While Netanyahu is quite pleased to frame the elections as a right-wing Vs left-wing struggle, there are still right-wing factions in his adversary’s coalition challenging his narrative. On the 10th of July, The center-right “Blue & White” party, and the right-wing “New Hope” party announced a merger of their parties. Headed by Benny Gantz this bloc tries to offer voters a moderate right-wing third government option.
It is still too early to know if this merger will indeed turn these elections into a three-way race and attract the moderate right-wing voters. Yet, it already affects Netanyahu’s chances negatively. In order to win he needs small coalition parties to fail reaching the 4 seat minimum threshold. If this happens, votes are disqualified, tipping the balance in Netanjahu’s favor. “New Hope” was one such party and is now officially out of the “danger zone”.
But “New Hope” was not the only coalition party in the “danger zone”, as according to current polls up to four parties are currently at risk of falling short. But nothing is certain yet, as party lists must be submitted by September 15, 2022. Until then, we can expect to see many changes on the political map, as new parties are formed and parties from both blocs merge, split & withdraw from the race.
A merger with Gantz’ Blue and White was expected, yet it was unclear which party he would merge with. The two options were a center-left merger with the left-wing “Avoda” party, or the moderate right-wing bloc that was chosen. While this option is better for “New Hope”, it leaves the “Avoda” party dangerously close to the four seat line. Many within the coalition call for a merger between “Avoda” and Israeli far-left party “Meretz”, but “Avoda” refuses, to not alienate moderate voters.
Another potential merger we can expect is a merger among Arab parties. Their bloc split before the last elections when the Islamist “Ra’am” party decided to go against the Arab status quo of focusing on the relationship between Israel and all Palestinians. For the first time Ra’am campaigned on improving Israeli Arab lives through pragmatic cooperation with a Zionist government. This shift led “Ra’am” to the coalition and left the rest of the Arab parties in the opposition. So, it is still unclear in what constellations the different Arab parties will organize. Although, it could very well be one list willing to join an Israeli government, and one committed to staying in opposition regardless of what government is formed.
In Netanyahu’s bloc there are also two united lists. The Ultra-Orthodox “United Torah” list and the far-right “Religious Zionist List”. Both lists are expected to maintain their partnerships, but it seems that the relative power of each faction within these lists is expected to change. This means that “United Torah” are expected to become more flexible about their commitment to Netanyahu’s bloc. And on the other side, the “Religious Zionist List” is expected to radicalize even further.
The Most Important Factor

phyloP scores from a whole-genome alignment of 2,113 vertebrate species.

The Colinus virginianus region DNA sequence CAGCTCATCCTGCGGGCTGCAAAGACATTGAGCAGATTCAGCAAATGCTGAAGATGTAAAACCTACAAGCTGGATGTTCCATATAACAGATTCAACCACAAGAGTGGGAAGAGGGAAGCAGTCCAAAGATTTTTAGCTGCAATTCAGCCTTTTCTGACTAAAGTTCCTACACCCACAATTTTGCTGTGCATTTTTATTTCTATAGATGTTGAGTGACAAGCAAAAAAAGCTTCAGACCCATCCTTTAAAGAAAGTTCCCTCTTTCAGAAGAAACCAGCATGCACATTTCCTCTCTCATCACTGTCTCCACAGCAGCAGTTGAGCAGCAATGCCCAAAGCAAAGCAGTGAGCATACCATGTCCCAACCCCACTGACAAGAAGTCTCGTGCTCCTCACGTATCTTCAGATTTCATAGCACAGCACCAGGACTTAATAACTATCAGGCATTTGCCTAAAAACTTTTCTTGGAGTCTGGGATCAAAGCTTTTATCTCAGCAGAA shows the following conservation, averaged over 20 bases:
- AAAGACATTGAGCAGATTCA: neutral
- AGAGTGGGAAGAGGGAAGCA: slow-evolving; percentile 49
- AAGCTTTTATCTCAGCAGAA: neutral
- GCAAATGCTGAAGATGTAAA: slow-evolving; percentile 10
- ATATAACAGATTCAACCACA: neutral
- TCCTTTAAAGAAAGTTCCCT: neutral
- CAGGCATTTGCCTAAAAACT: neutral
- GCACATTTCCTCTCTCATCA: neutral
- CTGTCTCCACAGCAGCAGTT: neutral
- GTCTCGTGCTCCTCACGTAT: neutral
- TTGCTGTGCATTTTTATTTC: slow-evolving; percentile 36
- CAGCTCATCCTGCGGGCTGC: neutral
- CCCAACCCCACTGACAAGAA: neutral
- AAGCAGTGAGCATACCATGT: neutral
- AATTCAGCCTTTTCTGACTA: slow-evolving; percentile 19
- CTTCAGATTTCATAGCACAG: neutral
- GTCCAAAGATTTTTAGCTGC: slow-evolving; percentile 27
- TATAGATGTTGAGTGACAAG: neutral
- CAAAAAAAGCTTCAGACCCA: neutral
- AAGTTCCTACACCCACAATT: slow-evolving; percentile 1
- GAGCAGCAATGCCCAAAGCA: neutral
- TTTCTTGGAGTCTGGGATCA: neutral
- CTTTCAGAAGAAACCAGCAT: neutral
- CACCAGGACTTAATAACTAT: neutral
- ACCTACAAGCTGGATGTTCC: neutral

Understanding the danger of parties failing to reach the four seat minimum and the value of winning over undecided voters is important, because these elections are a numbers game. Each bloc is trying to maximize potential voter turnout, and it is easy to see why. When the results are expected to be so close, even a 5% difference could decide the next coalition. Due to this reason, most political campaigns are expected to focus on mobilizing the already convinced. Instead of persuading undecided voters to change sides, most of the energy will be directed to persuading decided registered voters to come out to vote.
Nowhere is the importance of this factor more evident than with Israeli Arab voters. While out of the general public in Israel around 70% of registered voters vote, Israeli Arab voter numbers are consistently lower. If we compare, in the last elections the national average was 67.4%, while only 44.6% of Israeli Arab voted. This means that more than 20% of Israel’s population, voted 20% less than the national average. This means that if Israeli Arab voters choose to vote at a similar percentage as the national average, the following change will outweigh all the above mentioned considerations.
Following the disbanding of the parliament, Israel will have its fifth round of elections in three years on November 1, 2022. Voters will have to choose between PM Lapid’s diverse liberal “center-left” coalition and former PM Netanyahu’s religious far-right opposition. Moderate right-wing parties are trying to form a third option, but it is still unclear if they will succeed.
Three major factors are expected to decide the outcome of this round of elections:
- Undecided moderate right-wing voters that don’t want to support Netanyahu’s extremist opposition, but also dislike Lapid’s leftist allies.
- Small parties on both sides that might shrink and disappear, thus causing votes to go to waste and upsetting the balance between the blocs.
- Voter turnout changes in both camps can and probably will determine the balance between the two blocs. Especially Israeli Arab voter turnout.
That being said, party lists can be submitted until September 15, 2022, and before this deadline – everything can change yet again.